Freedom of religion. A strong push to give all religions equal say has given high profile to the ethnic African religions, Islam, Hinduism, humanism and the interfaith movement at the expense of Christianity.

Religions Population % Adherents Ann.Gr.
Christian 73.52 29,684,861 +1.2%
Traditional ethnic 15.00 6,056,487 +0.8%
non-Religious/other 8.08 3,262,428 +6.5%
Muslim 1.45 585,460 +2.8%
Hindu 1.25 504,707 +0.4%
Baha'i 0.50 201,883 +1.5%
Jewish 0.17 68,640 +1.5%
Buddhist/Chinese 0.03 12,113 +10.1%

Christians Denom. Affil.% ,000 Ann.Gr.
Protestant 185 21.06 8,502 -0.3%
Independent 4,589 37.99 15,339 +2.6%
Anglican 2 3.96 1,600 -4.8%
Catholic 1 8.35 3,372 +2.4%
Orthodox 4 0.12 48 +6.3%
Marginal 12 0.54 218 +1.0%
Unaffiliated   1.50 605 n.a.

Churches MegaBloc Cong. Members Affiliates
Zion Christian [3] I 4,800 2,100,000 4,200,000
Catholic C 902 2,107,807 3,372,492
Ch of Prov of SA (Ang) A 1,200 389,610 1,500,000
Methodist P 4,500 462,379 1,462,379
Dutch Reformed (NGK) P 1,164 900,000 1,227,621
Uniting Ref Ch in SA P 734 650,000 1,205,943
Apost. Faith Miss (AFM) P 2,200 500,000 1,000,000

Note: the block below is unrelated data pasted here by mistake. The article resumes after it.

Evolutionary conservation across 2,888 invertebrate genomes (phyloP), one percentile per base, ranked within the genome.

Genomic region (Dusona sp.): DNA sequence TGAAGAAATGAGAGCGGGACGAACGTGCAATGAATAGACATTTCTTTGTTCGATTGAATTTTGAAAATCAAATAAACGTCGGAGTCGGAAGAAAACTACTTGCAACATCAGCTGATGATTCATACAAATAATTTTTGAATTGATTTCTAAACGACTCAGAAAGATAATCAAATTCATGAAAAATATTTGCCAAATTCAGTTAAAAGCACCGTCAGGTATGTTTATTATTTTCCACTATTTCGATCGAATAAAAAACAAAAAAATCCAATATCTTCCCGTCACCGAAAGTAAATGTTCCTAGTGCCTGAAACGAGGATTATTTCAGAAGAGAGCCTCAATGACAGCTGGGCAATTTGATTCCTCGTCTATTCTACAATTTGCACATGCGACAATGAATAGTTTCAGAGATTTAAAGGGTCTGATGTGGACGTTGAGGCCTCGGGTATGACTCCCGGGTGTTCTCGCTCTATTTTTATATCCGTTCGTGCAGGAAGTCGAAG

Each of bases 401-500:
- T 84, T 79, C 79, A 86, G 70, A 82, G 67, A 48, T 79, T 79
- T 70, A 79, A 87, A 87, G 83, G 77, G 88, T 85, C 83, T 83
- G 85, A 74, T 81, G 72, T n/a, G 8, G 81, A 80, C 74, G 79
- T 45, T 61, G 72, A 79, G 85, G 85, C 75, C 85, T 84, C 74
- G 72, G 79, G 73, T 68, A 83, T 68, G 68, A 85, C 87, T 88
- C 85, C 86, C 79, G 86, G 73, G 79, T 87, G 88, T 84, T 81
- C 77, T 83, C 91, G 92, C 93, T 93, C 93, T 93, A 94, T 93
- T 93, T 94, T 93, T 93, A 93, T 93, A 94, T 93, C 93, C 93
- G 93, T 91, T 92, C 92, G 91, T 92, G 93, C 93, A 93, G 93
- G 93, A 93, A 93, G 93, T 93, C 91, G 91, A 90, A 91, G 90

Assemblies of God I 2,000 320,000 1,000,000
Evang Luth Ch in S.A. P 1,693 460,478 769,000
12 Apostles Ch in Christ I 3,196 361,111 650,000
Full Gospel Ch of God P 1,247 263,469 400,000
Presbyterian Ch of Afr. I 300 100,000 350,000
New Apostolic I 1,598 230,393 345,589
Dutch Reformed (NHK) P 325 169,000 300,000
Int'l Fell of Chr Chs I 362 180,000 300,000
United Congregational P 345 183,846 270,253
Pentecostal Protestant P 700 110,000 160,000
Jehovah's Witnesses M 1,331 67,069 155,000
Presbyterian Ch of SA I 266 79,000 150,000
Seventh-day Adventist P 576 58,291 140,000
Baptist Union of S.A. [2] P 423 49,402 112,402
Reformed (GK) P 286 75,000 101,159
Moravian [2] P 55 31,400 100,200
Ch of England in SA A 160 10,481 100,000
Reformed Presbyterian P 102 42,400 90,000
Africa Evangelical P 214 18,402 60,000
Baptist Convention P 130 32,800 55,000
Pentecostal Holiness P 525 35,645 49,900
Salvation Army P 145 16,556 45,000
Ch of the Nazarene P 481 27,000 37,162
Evangelical Bible [3] P 260 22,000 35,000
Zulu Congregational I 44 15,000 23,000
Other denoms [4,760]   8,284 4,074,086 9,332,000
Total Christians [4,800]   40,548 14,142,600 29,080,000

Trans-bloc Groupings pop. % ,000 Ann.Gr.
Evangelical 19.3 7,774 +2.1%
Charismatic 24.4 9,862 +2.1%
  Pentecostal 8.4 3,384 +2.5%

Missionaries from South Africa
P,I,A 2,622 in 126 agencies of which 1,494 are in 100 other countries.

Missionaries to South Africa
P,I,A 1,258 in 140 agencies from 40 countries: USA 538, Germany 139, UK 136, Korea 54, Canada 52.

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Answers to Prayer

1 Transition from white rule and apartheid to a non-racial democracy was achieved relatively peacefully rather than the feared bloodbath. The courage of F.W. de Klerk, the magnanimity of Nelson Mandela and the prayers of God's people were key components in this.

2 The institution of a functioning democracy and two successful general elections in 1994 and 1999.